Getting Green Cess to Help Arrest Climatic Degradation

Getting Green Cess to Help Arrest Climatic Degradation

Green taxes, also known as green cess, are fiscal instruments imposed by governments to address activities or products that have a negative impact on the environment. Their purpose is to internalise the environmental costs associated with these activities and encourage the adoption of sustainable practices. While the concept of green taxes originated from “Polluter Pays Principle” in the 1970s, it has gained global prominence in recent years, on the back of Environmental, Social and Governance (ESG) Practices.

Green taxes serve as market-based incentives, making environmentally harmful activities more expensive and encouraging individuals and businesses to opt for sustainable alternatives. The tax collected acts as a funding source for environmental initiatives, such as renewable energy projects, conservation efforts, sustainable infrastructure development and waste management. Though historically, carbon trading – in the form of carbon credits and carbon offsets – have been used by companies and countries to square off the net carbon emissions, large-scale implementation of green taxes globally is set to drive decarbonisation efforts. A quick comparison shows that with green taxes, companies will have to become more responsible towards their net carbon emissions.

With increasing focus on decarbonisation, the EU has become a frontrunner in implementing policies and laws towards Green Cess. The EU’s Carbon Border Adjustment Mechanism (CBAM), due to enter the transition phase in Oct 2023, and become effective in 2026, plans to put a fair price on the carbon emitted during the production process of the goods entering the EU. CBAM will cover six sectors including aluminium, cement, electricity, fertilizers, iron & steel, and hydrogen.

France, Sweden, and Denmark are notable examples of countries that consistently prioritise environmental sustainability and allocate significant resources to such initiatives. France and Sweden have highest green tax rates in the world at ~$133 and $124 per metric ton of CO2 emissions respectively, making them the highest carbon taxes countries globally (India has amongst the lowest in the world, at just $1.6 per ton of CO2 emissions).

Green taxes have demonstrated their effectiveness in reducing environmental harm and promoting sustainable practices. Sweden’s carbon tax, for instance, resulted in a 25% reduction in emissions from taxed sectors by 2018. Ireland’s plastic bag tax led to a remarkable 90% reduction in plastic bag usage since its introduction in 2002. High fuel taxes in countries like Norway, the Netherlands, and Denmark have stimulated the adoption of electric vehicles and use of cycles/ e-cycles, leading to reduced carbon emissions from transportation. A research paper published on MDPI (Jun 2023, data from 1995 to 2019) has empirically proven that for OECD countries a 1% rise in total revenue from environmental taxes correlates with a 0.024% to 0.031% decrease in CO2 emissions.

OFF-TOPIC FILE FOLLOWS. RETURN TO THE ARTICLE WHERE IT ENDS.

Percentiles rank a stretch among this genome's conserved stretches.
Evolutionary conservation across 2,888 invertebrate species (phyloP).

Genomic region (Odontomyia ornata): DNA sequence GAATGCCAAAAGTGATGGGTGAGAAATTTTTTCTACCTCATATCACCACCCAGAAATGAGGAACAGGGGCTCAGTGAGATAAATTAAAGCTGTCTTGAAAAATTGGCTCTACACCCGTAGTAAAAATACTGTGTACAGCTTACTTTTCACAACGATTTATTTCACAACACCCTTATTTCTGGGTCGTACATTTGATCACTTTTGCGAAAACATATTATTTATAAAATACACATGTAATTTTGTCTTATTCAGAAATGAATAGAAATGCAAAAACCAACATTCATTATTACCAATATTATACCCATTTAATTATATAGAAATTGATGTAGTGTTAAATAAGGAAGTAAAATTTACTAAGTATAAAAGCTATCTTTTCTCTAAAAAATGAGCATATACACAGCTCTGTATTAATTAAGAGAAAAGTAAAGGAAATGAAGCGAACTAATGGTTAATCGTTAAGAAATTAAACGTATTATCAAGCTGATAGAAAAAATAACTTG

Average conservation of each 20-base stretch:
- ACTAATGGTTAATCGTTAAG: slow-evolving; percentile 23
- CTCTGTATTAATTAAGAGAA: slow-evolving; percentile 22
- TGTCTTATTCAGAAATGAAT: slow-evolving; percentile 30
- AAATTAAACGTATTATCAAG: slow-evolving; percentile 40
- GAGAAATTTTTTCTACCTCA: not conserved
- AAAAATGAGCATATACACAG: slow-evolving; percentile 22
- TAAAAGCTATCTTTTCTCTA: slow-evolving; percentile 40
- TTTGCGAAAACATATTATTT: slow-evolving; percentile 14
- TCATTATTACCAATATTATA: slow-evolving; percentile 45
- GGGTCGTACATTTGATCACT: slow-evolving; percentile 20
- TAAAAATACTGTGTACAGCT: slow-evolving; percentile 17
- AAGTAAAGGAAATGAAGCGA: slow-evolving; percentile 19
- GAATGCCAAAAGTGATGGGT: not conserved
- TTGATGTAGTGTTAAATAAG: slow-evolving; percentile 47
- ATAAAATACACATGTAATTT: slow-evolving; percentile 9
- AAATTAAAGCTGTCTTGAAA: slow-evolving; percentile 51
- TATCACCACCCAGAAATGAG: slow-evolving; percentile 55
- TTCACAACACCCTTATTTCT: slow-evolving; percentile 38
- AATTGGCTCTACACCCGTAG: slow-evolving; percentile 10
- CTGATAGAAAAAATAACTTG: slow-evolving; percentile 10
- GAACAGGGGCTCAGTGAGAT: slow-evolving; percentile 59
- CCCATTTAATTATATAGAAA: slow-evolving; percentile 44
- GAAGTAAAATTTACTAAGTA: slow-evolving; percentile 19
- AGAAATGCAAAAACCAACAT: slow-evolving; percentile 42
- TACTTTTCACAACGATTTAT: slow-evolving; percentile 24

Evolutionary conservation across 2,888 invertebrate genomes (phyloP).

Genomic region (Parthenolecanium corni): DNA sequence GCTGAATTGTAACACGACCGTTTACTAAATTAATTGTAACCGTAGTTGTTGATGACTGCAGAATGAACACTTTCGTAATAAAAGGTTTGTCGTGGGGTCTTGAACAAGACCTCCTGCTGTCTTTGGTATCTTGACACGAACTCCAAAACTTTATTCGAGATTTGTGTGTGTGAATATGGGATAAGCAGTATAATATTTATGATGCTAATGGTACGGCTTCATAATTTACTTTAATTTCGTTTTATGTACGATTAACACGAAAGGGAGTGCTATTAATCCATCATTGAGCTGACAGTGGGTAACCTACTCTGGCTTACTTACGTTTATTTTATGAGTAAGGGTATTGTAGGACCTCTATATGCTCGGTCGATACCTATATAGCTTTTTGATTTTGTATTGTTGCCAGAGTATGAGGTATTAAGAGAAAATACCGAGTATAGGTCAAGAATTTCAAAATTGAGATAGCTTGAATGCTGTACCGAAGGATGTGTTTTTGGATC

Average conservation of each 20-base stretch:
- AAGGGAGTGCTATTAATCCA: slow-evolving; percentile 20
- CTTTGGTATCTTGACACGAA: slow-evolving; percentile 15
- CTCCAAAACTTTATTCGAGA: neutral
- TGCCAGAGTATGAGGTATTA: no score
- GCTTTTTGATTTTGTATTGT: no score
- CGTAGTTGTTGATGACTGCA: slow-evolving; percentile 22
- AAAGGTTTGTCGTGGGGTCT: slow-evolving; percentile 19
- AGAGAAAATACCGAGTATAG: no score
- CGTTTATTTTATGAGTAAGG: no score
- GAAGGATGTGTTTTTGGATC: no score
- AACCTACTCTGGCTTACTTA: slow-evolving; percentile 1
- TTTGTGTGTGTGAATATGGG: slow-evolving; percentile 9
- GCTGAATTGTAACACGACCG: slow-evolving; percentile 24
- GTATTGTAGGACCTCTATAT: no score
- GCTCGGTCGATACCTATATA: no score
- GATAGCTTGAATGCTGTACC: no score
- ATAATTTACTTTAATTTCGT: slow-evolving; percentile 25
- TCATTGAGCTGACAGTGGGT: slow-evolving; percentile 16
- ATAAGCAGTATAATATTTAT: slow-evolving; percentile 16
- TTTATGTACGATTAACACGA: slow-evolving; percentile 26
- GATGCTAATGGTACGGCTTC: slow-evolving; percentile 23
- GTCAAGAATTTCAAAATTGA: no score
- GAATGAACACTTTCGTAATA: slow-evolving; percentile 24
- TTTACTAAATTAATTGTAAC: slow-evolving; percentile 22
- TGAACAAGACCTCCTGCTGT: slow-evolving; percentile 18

In India, the Clean Environment Cess (CEC) was introduced in 2010 as a fiscal tool to reduce the use of coal and associated carbon emissions. Further, green tax is also levied on commercial vehicles entering certain cities to combat air pollution and congestion. Multiple state governments are progressive with Delhi, Maharashtra (Mumbai), and Karnataka (Bengaluru) being the top three states collecting maximum green taxes. Goa recently tabled a green cess law (on products and substances causing pollution) that was upheld by the Bombay High Court, dismissing pleas of companies handling coal and hazardous chemicals and petroleum products against the law.

However, implementing carbon taxes in countries like India and China (per global standards) can impact economic growth negatively, and hence, any decision should be considered thoroughly. Carbon taxes will increase cost of production for commodities, utilities and may impact revenue distribution as well. Further, EU’s CBAM will increase reporting requirements for the exporters in other countries, especially in India and China (impacted the most due to loss of price competitiveness). As per research paper published in PubMed Central (PMCID: PMC9914963), at a carbon tax rate of $27/ton in China, GDP will decrease by an average of 2.57%. Also, the top three sectors that will be most affected by this tax would be electricity generation and distribution, (14.8% reduction), construction (5.8% reduction) and nonmetal mineral products (5.2%). Therefore, it is imperative for India and China to work towards decarbonisation and develop carefully crafted policy packages to provide broader and stronger mitigation incentives.

Green taxes play a vital role in internalizing environmental costs, incentivizing sustainable practices, and funding environmental initiatives. Countries worldwide have implemented various forms of green taxation, with revenue allocated to sectors for long-term sustenance. However, addressing challenges related to fairness, enforcement, and potential resistance is essential for the successful implementation of green taxes. By overcoming these hurdles, governments can harness the power of green taxes to drive environmental sustainability and create a greener future. Also, manufacturing hubs, such as India and China should chalk out a well-rounded strategy and taxation structure that promotes the domestic industries in becoming environmentally sustainable. Both private entities and governments hold pivotal responsibilities while balancing economic growth.

Author: Manish Mishra,

Head, Strategy Consulting

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